What is Channel Hardening and Favorable Propagation in Massive MIMO?

Technical jargons made simple

5G is around the corner and soon will be deployed worldwide. If one has been following the technical community closely, we may know that “Massive MIMO” is one of the key enabling technology in 5G. If someone is not aware what the acronym MIMO stands for, MIMO actually stands for multiple-input-multiple-output. Here, the multiple input corresponds to the multiple-transmit antennas that can send various signals by multiplexing, and multiple-output corresponds to multiple users to which the base station will be serving. The word “Massive” indicates that the base station has very large number of antennas, practically 64 antennas and more. For more information, refer to: https://ma-mimo.ellintech.se/2020/05/13/how-massive-are-the-current-massive-mimo-base-stations/

One may wonder what makes Massive MIMO so special than its pioneering technology MIMO, except that it has a massive number of antennas rather than four to eight antennas. One immediate benefit that one can easily guess is that with a very large number of antennas, the various gains and benefits Massive MIMO networks can provide over standard MIMO networks (4-8 antennas) will be significant. However, two key important features of Massive MIMO that make this technology unique compared to MIMO technology are channel hardening and favourable propagation.

To mathematical understand these concepts, consider the following noiseless signal model where base station has $N$ antennas in downlink where there are $2$ users and user $1$ receives the following signal:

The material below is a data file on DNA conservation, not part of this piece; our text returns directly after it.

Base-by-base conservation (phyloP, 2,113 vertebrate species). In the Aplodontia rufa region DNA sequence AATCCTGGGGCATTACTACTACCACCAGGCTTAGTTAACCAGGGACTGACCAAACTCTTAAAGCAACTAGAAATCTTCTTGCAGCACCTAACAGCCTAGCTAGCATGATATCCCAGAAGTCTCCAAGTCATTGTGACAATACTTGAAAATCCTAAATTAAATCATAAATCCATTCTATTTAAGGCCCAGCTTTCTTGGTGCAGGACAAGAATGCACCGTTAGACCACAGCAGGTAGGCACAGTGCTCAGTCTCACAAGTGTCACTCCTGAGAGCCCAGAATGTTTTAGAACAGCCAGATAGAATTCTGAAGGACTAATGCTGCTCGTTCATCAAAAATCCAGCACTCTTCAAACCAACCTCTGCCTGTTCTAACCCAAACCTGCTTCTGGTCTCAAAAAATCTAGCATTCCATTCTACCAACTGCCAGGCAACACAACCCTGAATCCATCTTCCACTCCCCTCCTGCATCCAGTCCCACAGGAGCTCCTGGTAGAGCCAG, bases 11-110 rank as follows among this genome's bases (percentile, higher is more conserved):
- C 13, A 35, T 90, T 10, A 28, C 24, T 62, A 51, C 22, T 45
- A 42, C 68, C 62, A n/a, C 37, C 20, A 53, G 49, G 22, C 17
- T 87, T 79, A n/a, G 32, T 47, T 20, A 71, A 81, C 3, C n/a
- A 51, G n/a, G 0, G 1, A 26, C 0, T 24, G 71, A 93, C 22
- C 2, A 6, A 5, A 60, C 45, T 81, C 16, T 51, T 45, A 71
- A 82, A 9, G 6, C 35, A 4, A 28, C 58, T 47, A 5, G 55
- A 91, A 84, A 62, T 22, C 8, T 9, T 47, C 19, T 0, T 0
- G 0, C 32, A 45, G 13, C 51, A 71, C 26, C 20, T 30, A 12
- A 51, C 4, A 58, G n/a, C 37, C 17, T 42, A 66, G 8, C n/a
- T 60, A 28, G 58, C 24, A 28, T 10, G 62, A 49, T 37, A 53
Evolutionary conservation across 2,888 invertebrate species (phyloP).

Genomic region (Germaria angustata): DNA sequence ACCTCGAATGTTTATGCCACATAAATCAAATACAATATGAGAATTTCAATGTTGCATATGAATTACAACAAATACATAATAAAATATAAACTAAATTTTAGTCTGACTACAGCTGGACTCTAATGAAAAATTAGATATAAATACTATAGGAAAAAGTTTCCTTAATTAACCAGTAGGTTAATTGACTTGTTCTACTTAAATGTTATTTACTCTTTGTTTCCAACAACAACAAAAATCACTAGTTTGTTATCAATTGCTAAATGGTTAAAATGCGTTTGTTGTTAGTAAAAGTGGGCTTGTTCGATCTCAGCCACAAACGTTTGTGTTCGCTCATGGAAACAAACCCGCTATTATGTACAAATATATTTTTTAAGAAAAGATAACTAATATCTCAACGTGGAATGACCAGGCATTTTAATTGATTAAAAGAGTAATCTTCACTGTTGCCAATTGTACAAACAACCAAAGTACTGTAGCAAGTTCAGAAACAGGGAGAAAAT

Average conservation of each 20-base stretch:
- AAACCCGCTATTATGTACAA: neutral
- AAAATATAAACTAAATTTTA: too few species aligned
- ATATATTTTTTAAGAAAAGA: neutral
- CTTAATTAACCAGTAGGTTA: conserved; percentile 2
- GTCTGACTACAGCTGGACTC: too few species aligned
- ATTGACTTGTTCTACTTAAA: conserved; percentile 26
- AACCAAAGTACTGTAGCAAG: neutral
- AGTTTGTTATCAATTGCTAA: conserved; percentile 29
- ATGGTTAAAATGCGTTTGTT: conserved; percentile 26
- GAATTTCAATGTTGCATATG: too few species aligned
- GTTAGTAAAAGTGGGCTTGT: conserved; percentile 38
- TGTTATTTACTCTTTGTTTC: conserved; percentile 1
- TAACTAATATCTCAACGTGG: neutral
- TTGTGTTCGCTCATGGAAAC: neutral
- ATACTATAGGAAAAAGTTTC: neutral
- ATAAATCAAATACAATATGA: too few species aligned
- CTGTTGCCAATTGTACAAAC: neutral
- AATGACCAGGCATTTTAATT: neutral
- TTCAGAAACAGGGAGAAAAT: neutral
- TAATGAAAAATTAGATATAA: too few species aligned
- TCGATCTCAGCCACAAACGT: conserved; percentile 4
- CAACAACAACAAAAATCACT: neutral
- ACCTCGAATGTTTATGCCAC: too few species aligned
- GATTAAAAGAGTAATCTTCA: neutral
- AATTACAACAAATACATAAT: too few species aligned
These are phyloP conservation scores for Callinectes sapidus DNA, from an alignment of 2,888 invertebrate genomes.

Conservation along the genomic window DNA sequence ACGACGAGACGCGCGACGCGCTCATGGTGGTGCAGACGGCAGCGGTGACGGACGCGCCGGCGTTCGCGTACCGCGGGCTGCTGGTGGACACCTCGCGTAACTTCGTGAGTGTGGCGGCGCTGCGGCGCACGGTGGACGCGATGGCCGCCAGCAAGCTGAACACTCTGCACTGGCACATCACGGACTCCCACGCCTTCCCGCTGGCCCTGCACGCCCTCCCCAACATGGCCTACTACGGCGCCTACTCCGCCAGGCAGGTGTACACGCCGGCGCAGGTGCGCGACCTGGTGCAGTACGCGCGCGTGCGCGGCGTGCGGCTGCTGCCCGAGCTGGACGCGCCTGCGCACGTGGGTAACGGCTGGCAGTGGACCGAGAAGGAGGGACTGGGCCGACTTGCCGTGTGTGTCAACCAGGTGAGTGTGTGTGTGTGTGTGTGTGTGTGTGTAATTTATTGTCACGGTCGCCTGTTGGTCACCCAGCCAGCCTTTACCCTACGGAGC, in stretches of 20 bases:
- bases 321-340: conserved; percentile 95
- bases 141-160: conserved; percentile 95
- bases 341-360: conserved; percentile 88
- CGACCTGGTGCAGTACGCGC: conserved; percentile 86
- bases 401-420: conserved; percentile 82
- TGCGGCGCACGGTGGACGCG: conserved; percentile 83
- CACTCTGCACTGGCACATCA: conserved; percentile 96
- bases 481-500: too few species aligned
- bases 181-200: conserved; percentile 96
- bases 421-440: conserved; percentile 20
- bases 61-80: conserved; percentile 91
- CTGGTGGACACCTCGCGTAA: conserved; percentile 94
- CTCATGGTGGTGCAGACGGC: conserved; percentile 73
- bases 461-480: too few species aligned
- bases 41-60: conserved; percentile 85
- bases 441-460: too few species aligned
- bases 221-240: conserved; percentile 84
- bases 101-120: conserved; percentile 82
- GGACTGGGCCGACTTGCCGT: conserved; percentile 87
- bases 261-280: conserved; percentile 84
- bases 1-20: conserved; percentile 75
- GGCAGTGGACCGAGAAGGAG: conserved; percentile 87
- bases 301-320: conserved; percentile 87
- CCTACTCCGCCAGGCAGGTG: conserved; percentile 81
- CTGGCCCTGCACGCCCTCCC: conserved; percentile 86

$$y_{1} = \mathbf h_{1}^H\mathbf{x} + n$$

where $n$ is the noise which we will assume for sake of this tutorial zero i.e., $n=0$, $ \mathbf h_{1} \in \mathbb{C}^{N\times 1}$ is the channel between the base station and user $1$ and $\mathbf{x} \in \mathbb{C}^{N\times 1}$ is the transmitted signal by base station to all users which is given as follows

$$\mathbf{x} = \mathbf{w}_1 q_1 + \mathbf{w}_2 q_2$$

where $\mathbf{w}_k \in \mathbb{C}^{N\times 1}$ is the precoder designated for user $k$ and $q_k$ is the message signal intended for user $k$. Also the operator we used $(\cdot)^H$ is the Hermitian of the vector/matrix. Then the overall received signal can be expressed as follows:

$$y_{1} = \mathbf{h}_{1}^H \mathbf{w}_1 q_1 + \mathbf{h}_{1}^H \mathbf{w}_2 q_2$$

The first term is the signal intended for the user $1$, and the second term is the signal intended for the user $2$, but it acts as an interfering signal to user $1$ and is hence undesirable. Similarly, one can write the signal received at user $2$ with the signal intended to user $1$ acting as an interfering signal.

This is where the precoders $\mathbf{w}_i$ usefulness comes into the picture to boost the signal component and mitigate the interfering signals. There are many commonly utilised precoders such as maximum ratio transmitter (MRT), zero forcing (ZF) and regularized zero forcing (RZF). Computationally less expensive is MRT which is technically given by $\mathbf{w}_i = \frac{\mathbf{h}_i}{N}$ (different literatures have different scaling factors infront of this term, but we will consider $1/N$ scaling in this tutorial to get the essence of the concepts we are trying decipher). Then accordingly, one can write the received signal as follow: